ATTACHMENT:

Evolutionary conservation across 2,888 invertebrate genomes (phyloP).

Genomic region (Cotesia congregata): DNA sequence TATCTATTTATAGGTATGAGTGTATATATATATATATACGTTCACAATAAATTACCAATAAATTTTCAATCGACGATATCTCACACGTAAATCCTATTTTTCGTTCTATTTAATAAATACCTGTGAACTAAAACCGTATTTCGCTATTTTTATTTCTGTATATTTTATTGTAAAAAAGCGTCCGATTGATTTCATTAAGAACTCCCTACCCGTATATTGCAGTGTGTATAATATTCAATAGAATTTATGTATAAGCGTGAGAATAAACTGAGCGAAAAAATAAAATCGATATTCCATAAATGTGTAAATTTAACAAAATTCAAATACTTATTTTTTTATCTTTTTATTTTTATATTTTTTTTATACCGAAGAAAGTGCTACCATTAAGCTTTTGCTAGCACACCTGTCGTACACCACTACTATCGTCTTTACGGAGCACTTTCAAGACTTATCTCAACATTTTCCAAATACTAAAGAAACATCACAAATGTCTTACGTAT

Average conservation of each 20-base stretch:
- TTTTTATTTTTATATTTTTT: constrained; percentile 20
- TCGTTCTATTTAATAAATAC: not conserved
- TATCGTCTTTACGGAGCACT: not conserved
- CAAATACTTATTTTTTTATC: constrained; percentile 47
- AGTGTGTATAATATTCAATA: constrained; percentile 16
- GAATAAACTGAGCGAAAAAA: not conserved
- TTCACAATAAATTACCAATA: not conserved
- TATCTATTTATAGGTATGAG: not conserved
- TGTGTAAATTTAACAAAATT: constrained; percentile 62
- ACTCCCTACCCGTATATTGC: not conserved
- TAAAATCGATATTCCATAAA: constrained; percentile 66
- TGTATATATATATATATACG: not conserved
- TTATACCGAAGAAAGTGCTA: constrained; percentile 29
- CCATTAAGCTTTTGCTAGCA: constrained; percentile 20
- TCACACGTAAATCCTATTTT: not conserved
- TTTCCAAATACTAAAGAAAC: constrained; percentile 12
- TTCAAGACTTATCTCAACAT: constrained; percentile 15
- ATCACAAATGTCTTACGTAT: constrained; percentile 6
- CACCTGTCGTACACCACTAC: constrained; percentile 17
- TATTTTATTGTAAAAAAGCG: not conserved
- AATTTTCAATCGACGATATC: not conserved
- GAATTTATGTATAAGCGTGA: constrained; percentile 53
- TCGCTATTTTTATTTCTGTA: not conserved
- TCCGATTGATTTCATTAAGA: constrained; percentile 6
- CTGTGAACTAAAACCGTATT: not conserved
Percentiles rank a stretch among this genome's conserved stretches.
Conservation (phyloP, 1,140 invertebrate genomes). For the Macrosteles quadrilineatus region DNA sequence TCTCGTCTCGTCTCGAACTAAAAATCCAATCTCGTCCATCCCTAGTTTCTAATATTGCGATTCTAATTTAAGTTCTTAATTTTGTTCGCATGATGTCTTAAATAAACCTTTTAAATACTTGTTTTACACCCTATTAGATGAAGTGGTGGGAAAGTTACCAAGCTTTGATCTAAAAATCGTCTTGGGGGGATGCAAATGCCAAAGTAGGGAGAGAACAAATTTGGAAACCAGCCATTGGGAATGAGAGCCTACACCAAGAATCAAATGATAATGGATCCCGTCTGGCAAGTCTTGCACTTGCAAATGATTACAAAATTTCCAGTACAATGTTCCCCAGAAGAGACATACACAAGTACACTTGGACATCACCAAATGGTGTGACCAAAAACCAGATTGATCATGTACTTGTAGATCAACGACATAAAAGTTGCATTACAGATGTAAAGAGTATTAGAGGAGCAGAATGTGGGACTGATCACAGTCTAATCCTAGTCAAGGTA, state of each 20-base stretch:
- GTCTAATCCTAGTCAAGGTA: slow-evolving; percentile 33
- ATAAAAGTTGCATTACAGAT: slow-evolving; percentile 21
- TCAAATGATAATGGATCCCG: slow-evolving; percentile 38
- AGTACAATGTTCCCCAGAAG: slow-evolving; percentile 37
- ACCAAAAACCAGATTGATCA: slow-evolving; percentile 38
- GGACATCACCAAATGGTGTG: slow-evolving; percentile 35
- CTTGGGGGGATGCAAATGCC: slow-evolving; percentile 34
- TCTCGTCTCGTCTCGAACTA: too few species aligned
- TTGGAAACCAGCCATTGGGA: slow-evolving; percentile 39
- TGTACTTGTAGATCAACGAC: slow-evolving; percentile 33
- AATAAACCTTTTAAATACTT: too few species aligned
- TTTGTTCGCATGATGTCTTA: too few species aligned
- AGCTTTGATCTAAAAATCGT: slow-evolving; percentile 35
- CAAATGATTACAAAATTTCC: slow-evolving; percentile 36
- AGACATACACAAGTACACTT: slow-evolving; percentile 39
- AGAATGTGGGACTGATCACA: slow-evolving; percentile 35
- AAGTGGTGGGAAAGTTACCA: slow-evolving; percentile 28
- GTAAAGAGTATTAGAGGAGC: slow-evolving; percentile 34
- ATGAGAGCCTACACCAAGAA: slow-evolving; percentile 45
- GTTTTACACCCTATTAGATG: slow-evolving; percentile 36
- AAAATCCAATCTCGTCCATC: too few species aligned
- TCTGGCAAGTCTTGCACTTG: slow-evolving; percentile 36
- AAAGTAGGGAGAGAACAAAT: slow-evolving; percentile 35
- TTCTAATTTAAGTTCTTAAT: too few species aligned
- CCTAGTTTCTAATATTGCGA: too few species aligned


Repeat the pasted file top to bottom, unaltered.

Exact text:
Evolutionary conservation across 2,888 invertebrate genomes (phyloP).

Genomic region (Cotesia congregata): DNA sequence TATCTATTTATAGGTATGAGTGTATATATATATATATACGTTCACAATAAATTACCAATAAATTTTCAATCGACGATATCTCACACGTAAATCCTATTTTTCGTTCTATTTAATAAATACCTGTGAACTAAAACCGTATTTCGCTATTTTTATTTCTGTATATTTTATTGTAAAAAAGCGTCCGATTGATTTCATTAAGAACTCCCTACCCGTATATTGCAGTGTGTATAATATTCAATAGAATTTATGTATAAGCGTGAGAATAAACTGAGCGAAAAAATAAAATCGATATTCCATAAATGTGTAAATTTAACAAAATTCAAATACTTATTTTTTTATCTTTTTATTTTTATATTTTTTTTATACCGAAGAAAGTGCTACCATTAAGCTTTTGCTAGCACACCTGTCGTACACCACTACTATCGTCTTTACGGAGCACTTTCAAGACTTATCTCAACATTTTCCAAATACTAAAGAAACATCACAAATGTCTTACGTAT

Average conservation of each 20-base stretch:
- TTTTTATTTTTATATTTTTT: constrained; percentile 20
- TCGTTCTATTTAATAAATAC: not conserved
- TATCGTCTTTACGGAGCACT: not conserved
- CAAATACTTATTTTTTTATC: constrained; percentile 47
- AGTGTGTATAATATTCAATA: constrained; percentile 16
- GAATAAACTGAGCGAAAAAA: not conserved
- TTCACAATAAATTACCAATA: not conserved
- TATCTATTTATAGGTATGAG: not conserved
- TGTGTAAATTTAACAAAATT: constrained; percentile 62
- ACTCCCTACCCGTATATTGC: not conserved
- TAAAATCGATATTCCATAAA: constrained; percentile 66
- TGTATATATATATATATACG: not conserved
- TTATACCGAAGAAAGTGCTA: constrained; percentile 29
- CCATTAAGCTTTTGCTAGCA: constrained; percentile 20
- TCACACGTAAATCCTATTTT: not conserved
- TTTCCAAATACTAAAGAAAC: constrained; percentile 12
- TTCAAGACTTATCTCAACAT: constrained; percentile 15
- ATCACAAATGTCTTACGTAT: constrained; percentile 6
- CACCTGTCGTACACCACTAC: constrained; percentile 17
- TATTTTATTGTAAAAAAGCG: not conserved
- AATTTTCAATCGACGATATC: not conserved
- GAATTTATGTATAAGCGTGA: constrained; percentile 53
- TCGCTATTTTTATTTCTGTA: not conserved
- TCCGATTGATTTCATTAAGA: constrained; percentile 6
- CTGTGAACTAAAACCGTATT: not conserved
Percentiles rank a stretch among this genome's conserved stretches.
Conservation (phyloP, 1,140 invertebrate genomes). For the Macrosteles quadrilineatus region DNA sequence TCTCGTCTCGTCTCGAACTAAAAATCCAATCTCGTCCATCCCTAGTTTCTAATATTGCGATTCTAATTTAAGTTCTTAATTTTGTTCGCATGATGTCTTAAATAAACCTTTTAAATACTTGTTTTACACCCTATTAGATGAAGTGGTGGGAAAGTTACCAAGCTTTGATCTAAAAATCGTCTTGGGGGGATGCAAATGCCAAAGTAGGGAGAGAACAAATTTGGAAACCAGCCATTGGGAATGAGAGCCTACACCAAGAATCAAATGATAATGGATCCCGTCTGGCAAGTCTTGCACTTGCAAATGATTACAAAATTTCCAGTACAATGTTCCCCAGAAGAGACATACACAAGTACACTTGGACATCACCAAATGGTGTGACCAAAAACCAGATTGATCATGTACTTGTAGATCAACGACATAAAAGTTGCATTACAGATGTAAAGAGTATTAGAGGAGCAGAATGTGGGACTGATCACAGTCTAATCCTAGTCAAGGTA, state of each 20-base stretch:
- GTCTAATCCTAGTCAAGGTA: slow-evolving; percentile 33
- ATAAAAGTTGCATTACAGAT: slow-evolving; percentile 21
- TCAAATGATAATGGATCCCG: slow-evolving; percentile 38
- AGTACAATGTTCCCCAGAAG: slow-evolving; percentile 37
- ACCAAAAACCAGATTGATCA: slow-evolving; percentile 38
- GGACATCACCAAATGGTGTG: slow-evolving; percentile 35
- CTTGGGGGGATGCAAATGCC: slow-evolving; percentile 34
- TCTCGTCTCGTCTCGAACTA: too few species aligned
- TTGGAAACCAGCCATTGGGA: slow-evolving; percentile 39
- TGTACTTGTAGATCAACGAC: slow-evolving; percentile 33
- AATAAACCTTTTAAATACTT: too few species aligned
- TTTGTTCGCATGATGTCTTA: too few species aligned
- AGCTTTGATCTAAAAATCGT: slow-evolving; percentile 35
- CAAATGATTACAAAATTTCC: slow-evolving; percentile 36
- AGACATACACAAGTACACTT: slow-evolving; percentile 39
- AGAATGTGGGACTGATCACA: slow-evolving; percentile 35
- AAGTGGTGGGAAAGTTACCA: slow-evolving; percentile 28
- GTAAAGAGTATTAGAGGAGC: slow-evolving; percentile 34
- ATGAGAGCCTACACCAAGAA: slow-evolving; percentile 45
- GTTTTACACCCTATTAGATG: slow-evolving; percentile 36
- AAAATCCAATCTCGTCCATC: too few species aligned
- TCTGGCAAGTCTTGCACTTG: slow-evolving; percentile 36
- AAAGTAGGGAGAGAACAAAT: slow-evolving; percentile 35
- TTCTAATTTAAGTTCTTAAT: too few species aligned
- CCTAGTTTCTAATATTGCGA: too few species aligned